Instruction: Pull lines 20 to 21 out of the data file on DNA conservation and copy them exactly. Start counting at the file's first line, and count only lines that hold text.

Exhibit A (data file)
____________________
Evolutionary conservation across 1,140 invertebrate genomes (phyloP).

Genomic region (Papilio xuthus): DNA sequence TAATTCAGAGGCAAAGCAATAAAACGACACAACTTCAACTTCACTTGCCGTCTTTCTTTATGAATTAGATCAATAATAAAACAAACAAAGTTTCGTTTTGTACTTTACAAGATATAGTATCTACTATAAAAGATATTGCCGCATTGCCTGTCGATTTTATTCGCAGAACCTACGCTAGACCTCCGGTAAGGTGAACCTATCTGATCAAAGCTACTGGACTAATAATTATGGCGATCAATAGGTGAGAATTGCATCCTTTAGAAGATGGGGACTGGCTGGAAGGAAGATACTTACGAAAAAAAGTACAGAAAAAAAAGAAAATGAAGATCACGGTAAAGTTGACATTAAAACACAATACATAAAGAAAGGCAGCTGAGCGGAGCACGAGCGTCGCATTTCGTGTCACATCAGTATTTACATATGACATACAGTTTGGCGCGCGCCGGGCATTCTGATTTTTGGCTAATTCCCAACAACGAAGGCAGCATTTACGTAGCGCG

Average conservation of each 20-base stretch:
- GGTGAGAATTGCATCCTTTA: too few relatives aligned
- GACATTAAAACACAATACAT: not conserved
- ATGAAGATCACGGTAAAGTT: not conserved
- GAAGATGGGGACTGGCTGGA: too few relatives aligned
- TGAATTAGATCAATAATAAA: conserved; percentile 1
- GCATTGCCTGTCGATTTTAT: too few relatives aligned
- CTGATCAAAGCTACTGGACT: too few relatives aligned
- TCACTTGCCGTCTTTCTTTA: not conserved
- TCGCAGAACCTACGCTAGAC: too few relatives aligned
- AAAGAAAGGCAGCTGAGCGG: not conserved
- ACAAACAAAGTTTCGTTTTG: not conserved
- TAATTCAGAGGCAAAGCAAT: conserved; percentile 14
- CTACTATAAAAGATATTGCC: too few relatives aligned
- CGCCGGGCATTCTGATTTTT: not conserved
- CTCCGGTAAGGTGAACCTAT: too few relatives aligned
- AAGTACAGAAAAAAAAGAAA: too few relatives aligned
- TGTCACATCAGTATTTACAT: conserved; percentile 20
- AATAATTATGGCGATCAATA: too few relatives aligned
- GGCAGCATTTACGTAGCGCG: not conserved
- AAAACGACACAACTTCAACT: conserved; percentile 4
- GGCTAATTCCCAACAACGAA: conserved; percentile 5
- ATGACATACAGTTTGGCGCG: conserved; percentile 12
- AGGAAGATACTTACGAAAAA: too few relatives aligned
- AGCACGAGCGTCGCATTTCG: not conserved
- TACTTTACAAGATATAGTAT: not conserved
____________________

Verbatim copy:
- TGTCACATCAGTATTTACAT: conserved; percentile 20
- AATAATTATGGCGATCAATA: too few relatives aligned